18.6 Distributed Computing

There are many standards for distributed computing, from simple Remote Procedure Call (RPC) ones to rich object-oriented ones such as CORBA. You can find several third-party Python modules supporting these standards on the Internet.

The Python standard library comes with support for both server and client use of a simple yet powerful standard known as XML-RPC. For in-depth coverage of XML-RPC, I recommend the book Programming Web Services with XML-RPC, by Simon St. Laurent and Joe Johnson (O'Reilly). XML-RPC uses HTTP as the underlying transport and encodes requests and replies in XML. For server-side support, see Section in Chapter 19. Client-side support is supplied by module xmlrpclib.

The xmlrcplib module supports a class ServerProxy, which you instantiate to connect to an XML-RPC server. An instance s of ServerProxy is a proxy for the server it connects to. In other words, you call arbitrary methods on s, and s packages up the method name and argument values as an XML-RPC request, sends the request to the XML-RPC server, receives the server's response, and unpackages the response as the method's result. The arguments to such method calls can be of any type supported by XML-RPC:


Constant attributes True and False of module xmlrpclib (since module xlmrpclib predates the introduction of bool into Python, it does not use Python's built-in True and False values for this purpose)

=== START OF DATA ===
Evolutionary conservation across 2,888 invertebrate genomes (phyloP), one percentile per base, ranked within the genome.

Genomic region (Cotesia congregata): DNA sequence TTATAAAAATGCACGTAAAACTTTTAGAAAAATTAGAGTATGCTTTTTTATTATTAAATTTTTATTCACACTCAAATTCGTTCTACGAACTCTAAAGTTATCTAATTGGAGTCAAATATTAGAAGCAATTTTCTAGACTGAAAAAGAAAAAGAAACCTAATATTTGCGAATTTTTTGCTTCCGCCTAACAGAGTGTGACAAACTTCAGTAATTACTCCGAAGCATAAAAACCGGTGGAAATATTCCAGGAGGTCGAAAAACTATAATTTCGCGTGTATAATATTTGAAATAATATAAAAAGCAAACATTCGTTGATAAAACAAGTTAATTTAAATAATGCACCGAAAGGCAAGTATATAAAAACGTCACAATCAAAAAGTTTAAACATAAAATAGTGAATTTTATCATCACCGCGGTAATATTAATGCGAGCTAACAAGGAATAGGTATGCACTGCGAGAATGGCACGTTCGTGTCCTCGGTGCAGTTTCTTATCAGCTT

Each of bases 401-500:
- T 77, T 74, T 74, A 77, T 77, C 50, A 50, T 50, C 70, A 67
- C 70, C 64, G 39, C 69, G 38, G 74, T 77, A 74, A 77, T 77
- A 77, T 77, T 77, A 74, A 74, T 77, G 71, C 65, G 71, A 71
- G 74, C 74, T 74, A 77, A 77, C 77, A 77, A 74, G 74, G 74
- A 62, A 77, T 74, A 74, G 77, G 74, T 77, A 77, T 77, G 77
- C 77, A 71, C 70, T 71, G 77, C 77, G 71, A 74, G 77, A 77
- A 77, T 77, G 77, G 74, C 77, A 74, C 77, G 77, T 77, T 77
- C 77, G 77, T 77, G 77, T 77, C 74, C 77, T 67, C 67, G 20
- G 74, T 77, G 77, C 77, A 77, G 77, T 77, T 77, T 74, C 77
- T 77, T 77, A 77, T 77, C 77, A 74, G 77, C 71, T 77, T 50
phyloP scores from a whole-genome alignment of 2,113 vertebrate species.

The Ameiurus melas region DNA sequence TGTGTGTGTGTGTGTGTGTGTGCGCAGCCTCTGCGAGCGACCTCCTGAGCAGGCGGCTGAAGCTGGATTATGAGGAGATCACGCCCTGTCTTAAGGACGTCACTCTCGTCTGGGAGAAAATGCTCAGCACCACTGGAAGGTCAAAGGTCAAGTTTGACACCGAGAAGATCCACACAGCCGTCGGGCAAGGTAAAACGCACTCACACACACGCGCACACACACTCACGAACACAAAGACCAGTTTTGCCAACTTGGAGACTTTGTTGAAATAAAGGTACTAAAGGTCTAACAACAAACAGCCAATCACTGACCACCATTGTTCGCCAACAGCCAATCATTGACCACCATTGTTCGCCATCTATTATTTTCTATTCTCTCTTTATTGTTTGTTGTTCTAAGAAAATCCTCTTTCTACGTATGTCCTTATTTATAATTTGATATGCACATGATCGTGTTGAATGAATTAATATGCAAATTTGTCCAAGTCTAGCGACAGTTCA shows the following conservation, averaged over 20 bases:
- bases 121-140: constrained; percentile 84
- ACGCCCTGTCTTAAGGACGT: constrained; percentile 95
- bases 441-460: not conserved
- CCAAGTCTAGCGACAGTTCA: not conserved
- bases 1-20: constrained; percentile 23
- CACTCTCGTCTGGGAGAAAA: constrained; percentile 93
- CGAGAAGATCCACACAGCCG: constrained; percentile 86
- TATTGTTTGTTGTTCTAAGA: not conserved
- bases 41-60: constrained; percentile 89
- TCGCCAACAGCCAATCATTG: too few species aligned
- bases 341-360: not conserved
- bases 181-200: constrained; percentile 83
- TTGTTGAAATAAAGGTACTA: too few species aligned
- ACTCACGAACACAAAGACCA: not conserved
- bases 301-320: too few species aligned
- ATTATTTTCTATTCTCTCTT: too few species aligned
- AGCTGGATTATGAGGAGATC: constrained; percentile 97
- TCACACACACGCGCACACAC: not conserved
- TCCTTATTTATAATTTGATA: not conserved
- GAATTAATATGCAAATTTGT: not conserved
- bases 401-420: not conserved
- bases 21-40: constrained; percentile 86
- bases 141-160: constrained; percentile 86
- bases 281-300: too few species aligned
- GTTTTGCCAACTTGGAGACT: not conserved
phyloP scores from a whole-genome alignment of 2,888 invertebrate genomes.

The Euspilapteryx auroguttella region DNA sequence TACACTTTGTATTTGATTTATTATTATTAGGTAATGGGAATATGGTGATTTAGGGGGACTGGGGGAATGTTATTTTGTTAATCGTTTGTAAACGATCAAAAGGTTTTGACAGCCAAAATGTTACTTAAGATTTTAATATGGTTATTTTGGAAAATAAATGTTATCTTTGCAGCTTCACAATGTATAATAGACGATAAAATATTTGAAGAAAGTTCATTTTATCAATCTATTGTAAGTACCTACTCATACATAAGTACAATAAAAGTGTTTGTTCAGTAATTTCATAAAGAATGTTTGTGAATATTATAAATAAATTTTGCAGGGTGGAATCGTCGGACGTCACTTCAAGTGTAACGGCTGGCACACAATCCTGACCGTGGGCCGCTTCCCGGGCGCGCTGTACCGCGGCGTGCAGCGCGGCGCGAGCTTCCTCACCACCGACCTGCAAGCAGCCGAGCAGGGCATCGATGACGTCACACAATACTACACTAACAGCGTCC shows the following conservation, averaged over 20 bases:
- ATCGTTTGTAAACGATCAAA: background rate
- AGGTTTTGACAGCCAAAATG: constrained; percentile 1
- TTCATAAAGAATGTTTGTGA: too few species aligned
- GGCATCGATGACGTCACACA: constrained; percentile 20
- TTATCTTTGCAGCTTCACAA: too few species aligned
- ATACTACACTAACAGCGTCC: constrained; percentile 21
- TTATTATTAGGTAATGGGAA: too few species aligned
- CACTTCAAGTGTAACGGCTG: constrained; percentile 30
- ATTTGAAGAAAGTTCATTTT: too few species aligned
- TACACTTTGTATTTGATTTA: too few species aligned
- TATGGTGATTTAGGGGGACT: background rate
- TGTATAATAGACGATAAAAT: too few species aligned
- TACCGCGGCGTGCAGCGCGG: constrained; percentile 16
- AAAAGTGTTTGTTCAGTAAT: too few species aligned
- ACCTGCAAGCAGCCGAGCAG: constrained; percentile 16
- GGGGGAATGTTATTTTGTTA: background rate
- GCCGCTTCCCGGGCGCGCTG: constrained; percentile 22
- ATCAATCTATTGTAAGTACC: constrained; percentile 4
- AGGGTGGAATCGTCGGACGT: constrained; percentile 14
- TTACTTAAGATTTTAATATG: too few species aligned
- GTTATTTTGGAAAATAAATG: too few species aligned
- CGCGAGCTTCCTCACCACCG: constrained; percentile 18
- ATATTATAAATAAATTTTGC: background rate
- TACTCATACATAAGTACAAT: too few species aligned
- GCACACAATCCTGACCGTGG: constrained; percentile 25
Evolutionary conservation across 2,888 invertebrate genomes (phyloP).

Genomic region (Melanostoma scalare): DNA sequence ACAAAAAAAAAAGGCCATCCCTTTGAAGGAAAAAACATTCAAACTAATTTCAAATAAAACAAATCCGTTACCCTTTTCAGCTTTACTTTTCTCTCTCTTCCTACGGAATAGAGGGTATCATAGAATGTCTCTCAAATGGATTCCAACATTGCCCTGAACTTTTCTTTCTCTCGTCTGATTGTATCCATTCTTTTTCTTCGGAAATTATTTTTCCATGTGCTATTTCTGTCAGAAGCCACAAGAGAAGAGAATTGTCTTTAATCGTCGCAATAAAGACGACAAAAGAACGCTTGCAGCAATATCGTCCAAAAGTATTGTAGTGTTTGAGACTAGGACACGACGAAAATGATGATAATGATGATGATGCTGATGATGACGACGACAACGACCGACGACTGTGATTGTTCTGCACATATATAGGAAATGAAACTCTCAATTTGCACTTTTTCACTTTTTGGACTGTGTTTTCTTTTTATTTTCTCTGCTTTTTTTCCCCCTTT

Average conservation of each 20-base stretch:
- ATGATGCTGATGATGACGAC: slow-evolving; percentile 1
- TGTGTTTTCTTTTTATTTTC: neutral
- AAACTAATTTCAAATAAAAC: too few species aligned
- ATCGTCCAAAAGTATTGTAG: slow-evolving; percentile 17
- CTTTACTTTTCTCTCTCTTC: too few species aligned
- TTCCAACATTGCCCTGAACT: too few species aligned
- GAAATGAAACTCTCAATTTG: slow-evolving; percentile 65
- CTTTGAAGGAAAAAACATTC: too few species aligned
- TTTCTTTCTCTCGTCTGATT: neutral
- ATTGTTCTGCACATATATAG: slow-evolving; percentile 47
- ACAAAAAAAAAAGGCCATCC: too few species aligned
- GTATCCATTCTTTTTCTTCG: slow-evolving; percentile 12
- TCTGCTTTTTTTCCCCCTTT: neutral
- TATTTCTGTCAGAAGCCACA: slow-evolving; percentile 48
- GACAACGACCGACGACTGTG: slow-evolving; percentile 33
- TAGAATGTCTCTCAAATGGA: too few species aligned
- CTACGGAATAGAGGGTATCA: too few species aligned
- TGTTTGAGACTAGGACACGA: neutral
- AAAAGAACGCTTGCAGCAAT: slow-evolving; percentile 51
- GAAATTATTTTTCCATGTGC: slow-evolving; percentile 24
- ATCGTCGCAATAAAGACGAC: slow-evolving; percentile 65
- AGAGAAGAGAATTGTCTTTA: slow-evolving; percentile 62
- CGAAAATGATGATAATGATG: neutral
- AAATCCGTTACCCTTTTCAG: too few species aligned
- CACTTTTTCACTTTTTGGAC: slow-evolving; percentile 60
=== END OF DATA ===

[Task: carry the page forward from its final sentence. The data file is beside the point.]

Integers, floating-point numbers, strings, arrays

Passed and returned as Python int, float, Unicode, and list values


Passed and returned as Python dict values whose keys must be strings


Passed as instances of class xmlrpclib.DateTime; value is represented in seconds since the epoch, as in module time (see Chapter 12)

Binary data

Passed as instances of class xmlrpclib.Binary; value is an arbitrary string of bytes

Module xmlrpclib supplies two factory functions.



Creates and returns an instance of Binary wrapping the given bytestring.



Creates and returns an instance of Boolean with the truth value of x.

Module xmlrpclib supplies several classes.


class Binary(x)

x is a Python string of arbitrary bytes. b represents the same bytes as an XML-RPC binary object.


class Boolean(x)

x is any Python value, and b has the same truth value as x.


class DateTime(x)

x is a number of seconds since the epoch, as used in module time, covered in Chapter 12.


class ServerProxy(url)

If the server at the given url supports introspection, s supplies an attribute s.server that in turn supplies three methods:

s.server.listMethods( )

Returns a list of strings, one per each method supported by the server.

s.server.methodSignature( name)

Returns a list of strings, each a signature of method name on the server. A signature string is composed of type names separated by commas: first the type of the return value, then the type of each argument. When method name has no defined signature, s.server.methodSignature(name) returns some object that is not a list.

s.server.methodHelp( name)

Returns a string with help about method name. The string can be either plain text or HTML. When the method name has no defined help, s.server.methodHelp(name) returns an empty string ''.

The following example uses xmlrpclib to access O'Reilly's Meerkat open wire service (see http://www.oreillynet.com/meerkat/ for more information about Meerkat) and displays the last few news items about Python.

import xmlrpclib

proxy = xmlrpclib.ServerProxy(
results = proxy.meerkat.getItems({'search':'Python', 'num_items':7})

want_keys = 'title link description'.split(  )
n = 0
for result in results:
    n = n + 1
    for key in want_keys:
        print '%d. %s: %s' % (n, key.title(  ), result.get(key))

    Part III: Python Library and Extension Modules